Transport accounts for almost a third of the world’s final energy consumption. Energy use in transport is expected to grow by 38% from 2010 to 2030, slightly faster than total energy use, according to one International Energy Agency (IEA) scenario. Moderating this growth is clearly of critical importance in ensuring future energy security and reducing the levels of climate change (the IEA thinks growth to 2035 could be reduced to 17%).
Designing the world’s rapidly growing cities to provide low carbon infrastructure and to encourage the use of low impact transport modes, such as walking or cycling, are critical as urbanisation is accelerating. There are also major opportunities to improve energy efficiency across all transport sectors, the main ones being road transport, which accounts for 73% of transport energy (52% light duty vehicles, 17% trucks, 4% buses), aviation (10%), marine (10%) and rail (7%). It is expected that carbon emissions will be reduced in the future by switching to hybrid and electrically powered vehicles and to 3rd generation biofuels. But these switches will only be effective if electricity supply is sufficiently decarbonised and emissions are minimised over the whole life cycle from cradle to grave.
Research in Oxford
Oxford is engaged with all these issues, from the design of better infrastructure, through fostering moves to low impact transport, improving the efficiency of engines, designing lighter weight materials for cars and aircraft, developing novel electric engines (wide scale deployment of electric vehicles will have major implications for the electricity transmission).
Transport in Cities
Cities based research in Oxford has involved scenario analysis using novel backcasting techniques to establish alternative futures and to devise policy packages that will achieve significant reductions in energy consumption and carbon emissions. A simulation model has been developed to test alternative interventions, and this has been supplemented by an evaluation model – applications include London, Oxfordshire, Delhi, Auckland and Jinan. Economic measures are being developed through a partnership with the Asian Development Bank and the IEA to explore the potential for fuel security credits that would allow a small premium on fuel in richer countries to be used to invest in clean infrastructure in Asian cities. The approach has been tested in a range of cities as a series of pilot projects.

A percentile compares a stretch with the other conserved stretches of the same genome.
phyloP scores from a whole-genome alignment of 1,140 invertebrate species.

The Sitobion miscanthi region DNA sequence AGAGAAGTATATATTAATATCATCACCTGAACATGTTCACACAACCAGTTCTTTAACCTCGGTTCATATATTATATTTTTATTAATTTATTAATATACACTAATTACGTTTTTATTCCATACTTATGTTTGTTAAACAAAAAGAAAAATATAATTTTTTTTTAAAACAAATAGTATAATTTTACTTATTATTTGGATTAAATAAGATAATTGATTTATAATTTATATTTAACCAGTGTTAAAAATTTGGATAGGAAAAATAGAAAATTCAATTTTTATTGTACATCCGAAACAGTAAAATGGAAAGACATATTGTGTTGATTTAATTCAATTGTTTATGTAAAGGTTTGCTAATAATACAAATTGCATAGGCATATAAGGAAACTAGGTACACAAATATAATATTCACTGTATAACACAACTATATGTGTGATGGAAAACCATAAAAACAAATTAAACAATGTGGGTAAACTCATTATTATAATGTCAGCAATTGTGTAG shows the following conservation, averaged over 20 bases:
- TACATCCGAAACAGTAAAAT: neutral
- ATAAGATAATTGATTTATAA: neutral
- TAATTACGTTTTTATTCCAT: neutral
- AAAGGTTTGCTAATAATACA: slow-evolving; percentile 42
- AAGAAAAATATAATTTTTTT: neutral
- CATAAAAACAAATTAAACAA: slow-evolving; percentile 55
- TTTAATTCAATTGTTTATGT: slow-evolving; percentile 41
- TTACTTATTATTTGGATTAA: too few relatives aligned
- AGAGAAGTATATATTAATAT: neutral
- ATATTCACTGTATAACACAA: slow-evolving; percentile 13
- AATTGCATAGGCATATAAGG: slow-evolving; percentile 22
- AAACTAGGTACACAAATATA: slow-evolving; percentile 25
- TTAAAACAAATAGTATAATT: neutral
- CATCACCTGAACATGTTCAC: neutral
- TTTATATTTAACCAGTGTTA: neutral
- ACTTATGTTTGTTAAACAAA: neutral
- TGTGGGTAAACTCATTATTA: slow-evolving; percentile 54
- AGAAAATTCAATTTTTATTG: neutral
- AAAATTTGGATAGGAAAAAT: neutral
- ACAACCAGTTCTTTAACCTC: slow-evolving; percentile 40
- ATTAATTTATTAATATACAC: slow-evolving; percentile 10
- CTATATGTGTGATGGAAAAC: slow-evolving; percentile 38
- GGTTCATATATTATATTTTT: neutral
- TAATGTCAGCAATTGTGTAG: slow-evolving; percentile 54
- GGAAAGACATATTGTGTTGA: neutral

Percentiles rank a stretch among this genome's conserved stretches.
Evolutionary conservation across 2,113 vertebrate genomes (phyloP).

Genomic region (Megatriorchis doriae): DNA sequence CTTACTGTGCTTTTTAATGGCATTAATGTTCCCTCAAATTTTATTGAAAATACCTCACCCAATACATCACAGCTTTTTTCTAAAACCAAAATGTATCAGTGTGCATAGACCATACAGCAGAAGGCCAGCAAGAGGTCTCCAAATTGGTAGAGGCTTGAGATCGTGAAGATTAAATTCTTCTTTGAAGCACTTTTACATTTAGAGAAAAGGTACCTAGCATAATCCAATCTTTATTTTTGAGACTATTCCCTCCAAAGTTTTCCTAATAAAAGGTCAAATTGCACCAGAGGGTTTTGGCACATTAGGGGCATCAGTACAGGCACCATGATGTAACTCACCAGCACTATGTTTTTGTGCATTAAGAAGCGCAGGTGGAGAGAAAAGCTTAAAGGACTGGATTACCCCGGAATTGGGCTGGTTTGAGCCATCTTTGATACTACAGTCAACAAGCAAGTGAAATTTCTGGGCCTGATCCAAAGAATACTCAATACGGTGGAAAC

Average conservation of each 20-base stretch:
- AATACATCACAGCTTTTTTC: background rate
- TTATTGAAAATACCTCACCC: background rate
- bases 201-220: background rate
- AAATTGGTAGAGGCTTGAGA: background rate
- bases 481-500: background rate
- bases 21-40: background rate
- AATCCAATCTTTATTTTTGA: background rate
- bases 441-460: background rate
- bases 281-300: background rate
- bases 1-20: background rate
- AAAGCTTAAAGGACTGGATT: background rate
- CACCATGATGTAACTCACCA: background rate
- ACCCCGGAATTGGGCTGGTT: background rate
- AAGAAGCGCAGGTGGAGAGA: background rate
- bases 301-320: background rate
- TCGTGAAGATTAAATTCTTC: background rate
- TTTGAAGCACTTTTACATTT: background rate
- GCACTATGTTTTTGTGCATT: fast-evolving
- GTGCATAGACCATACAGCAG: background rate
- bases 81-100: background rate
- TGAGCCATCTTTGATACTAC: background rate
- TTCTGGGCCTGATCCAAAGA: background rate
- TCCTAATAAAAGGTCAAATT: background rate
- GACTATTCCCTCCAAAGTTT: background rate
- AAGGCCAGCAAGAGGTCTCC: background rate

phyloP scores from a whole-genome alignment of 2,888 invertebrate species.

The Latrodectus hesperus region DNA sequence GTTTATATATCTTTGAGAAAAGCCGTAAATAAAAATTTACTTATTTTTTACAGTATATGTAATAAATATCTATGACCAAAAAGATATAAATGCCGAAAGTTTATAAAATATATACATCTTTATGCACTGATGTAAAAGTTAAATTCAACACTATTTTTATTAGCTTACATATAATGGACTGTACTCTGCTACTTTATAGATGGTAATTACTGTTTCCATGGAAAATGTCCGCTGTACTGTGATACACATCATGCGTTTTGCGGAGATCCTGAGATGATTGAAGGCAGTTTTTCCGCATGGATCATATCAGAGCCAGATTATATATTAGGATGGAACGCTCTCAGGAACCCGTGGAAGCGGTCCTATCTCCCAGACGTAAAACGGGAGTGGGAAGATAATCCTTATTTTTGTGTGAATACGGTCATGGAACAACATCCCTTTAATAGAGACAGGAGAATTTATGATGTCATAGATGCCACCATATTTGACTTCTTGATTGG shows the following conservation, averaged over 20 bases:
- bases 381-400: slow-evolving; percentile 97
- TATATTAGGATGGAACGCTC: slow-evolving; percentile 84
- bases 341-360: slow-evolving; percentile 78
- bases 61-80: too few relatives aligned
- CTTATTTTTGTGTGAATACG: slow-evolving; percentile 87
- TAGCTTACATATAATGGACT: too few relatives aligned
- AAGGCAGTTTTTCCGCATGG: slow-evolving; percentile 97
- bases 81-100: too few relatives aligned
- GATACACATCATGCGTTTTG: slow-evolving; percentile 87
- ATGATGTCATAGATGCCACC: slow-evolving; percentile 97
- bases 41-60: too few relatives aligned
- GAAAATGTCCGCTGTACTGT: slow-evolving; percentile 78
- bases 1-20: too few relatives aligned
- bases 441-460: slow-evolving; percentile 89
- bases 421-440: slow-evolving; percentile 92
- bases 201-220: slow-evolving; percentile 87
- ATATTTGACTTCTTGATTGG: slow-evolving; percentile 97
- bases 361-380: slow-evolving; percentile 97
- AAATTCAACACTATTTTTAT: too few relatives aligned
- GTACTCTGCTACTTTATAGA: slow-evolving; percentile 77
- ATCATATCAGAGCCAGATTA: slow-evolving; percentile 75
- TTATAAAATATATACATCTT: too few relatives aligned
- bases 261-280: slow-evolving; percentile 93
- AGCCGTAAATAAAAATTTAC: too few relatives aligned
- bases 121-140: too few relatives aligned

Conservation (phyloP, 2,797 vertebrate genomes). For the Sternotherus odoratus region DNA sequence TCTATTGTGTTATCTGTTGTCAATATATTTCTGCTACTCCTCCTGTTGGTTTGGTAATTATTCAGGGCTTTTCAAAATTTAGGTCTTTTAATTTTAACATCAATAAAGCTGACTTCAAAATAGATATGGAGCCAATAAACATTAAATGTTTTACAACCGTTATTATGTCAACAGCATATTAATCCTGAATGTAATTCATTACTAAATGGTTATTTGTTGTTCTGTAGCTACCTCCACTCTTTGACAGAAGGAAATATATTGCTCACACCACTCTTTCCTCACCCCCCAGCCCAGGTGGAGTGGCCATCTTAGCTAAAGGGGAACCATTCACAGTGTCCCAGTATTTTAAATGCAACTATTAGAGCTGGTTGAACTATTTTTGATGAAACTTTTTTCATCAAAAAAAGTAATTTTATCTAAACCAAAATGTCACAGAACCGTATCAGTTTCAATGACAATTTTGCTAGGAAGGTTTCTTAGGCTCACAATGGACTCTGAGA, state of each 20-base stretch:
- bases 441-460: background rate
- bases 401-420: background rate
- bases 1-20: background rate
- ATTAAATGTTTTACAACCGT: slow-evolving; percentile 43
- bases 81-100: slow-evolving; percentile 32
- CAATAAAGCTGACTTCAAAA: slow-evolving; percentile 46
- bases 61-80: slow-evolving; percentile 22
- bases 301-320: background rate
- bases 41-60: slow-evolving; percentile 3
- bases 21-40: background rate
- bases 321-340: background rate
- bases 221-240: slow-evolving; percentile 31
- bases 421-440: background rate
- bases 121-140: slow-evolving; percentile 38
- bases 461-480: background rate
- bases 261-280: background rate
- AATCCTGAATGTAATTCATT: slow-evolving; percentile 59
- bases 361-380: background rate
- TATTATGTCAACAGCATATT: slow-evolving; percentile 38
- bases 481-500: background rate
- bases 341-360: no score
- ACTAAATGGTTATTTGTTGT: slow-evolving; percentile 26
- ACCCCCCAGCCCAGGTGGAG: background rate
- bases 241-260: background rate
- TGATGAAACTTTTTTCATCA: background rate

As part of the Oxford Martin School’s Institute for Carbon and Energy Reduction in Transport (ICERT) research, a model has been developed that combines a technical module looking at different technologies and fuels, with a market module and a diffusion module to determine the take up of new technologies. The model can explore different technological futures over a series of time periods, looking at different incentive structures, pricing strategies and how the different market segments might adopt hybrid, electric and other technologies. This research will be further developed through major new projects on complexity and on innovation and energy demand.
Lower carbon transport technologies
Research on power trains for electric and hydrogen vehicles led to the Morgan LifeCar (the first ever Hydrogen sports car). Further research has led to the development of an advanced software tool, OVEM (Oxford VEhicles Model), which is being used to explore the synergies between the components of new power train configurations.
Internal combustion engines
Physicists and engineers, in collaboration with Jaguar Land Rover, BP and Shell, have developed new techniques to measure the temperature inside combustion chambers which are being used to improve the design of the next generation of engines and fuels, including biofuels (see Bioenergy, which also describes work on the role of biofuels in transport). New high temperature lightweight alloys for piston and related applications are also being developed.
Components for the more electric vehicle
Oxford engineers continue to develop high-efficiency low-weight motors using new materials and heat transfer techniques. An early success is being taken forward by a spin-out company (Yasa Motors). On-going work includes the research into novel electrical machines that do not contain permanent magnets, and development of novel lightweight polymer-based nanocomposites power capacitors for the more-electric aircraft.
A rigorous research programme on the understanding of the degradation pathways of both batteries (see Storage) and electric motors, will enable lighter, longer life components, by pushing the limit of performance without compromising life expectancy.
Control and driving practices
Engineers are working with Ferrari on the control systems needed to meet the improvement in fuel efficiency of around one third required in 2014 (through improved energy recovery and advanced turbo charging) without compromising performance – an improvement which should eventually be passed down to mass production cars. Machine learning techniques are being developed to improve the energy efficiency of autonomous electric vehicles.
The Department of Engineering Science houses the Rolls-Royce University Technology Centre for turbomachinery, and another for solid mechanics – both contributing to current and future designs of world-beating civil aircraft engines. There is also related work for turbomachinery involving Mitsubishi Heavy Industries, as well as research programmes in the Department of Materials for the development of new high temperature materials and components to enable clean and more efficient combustion.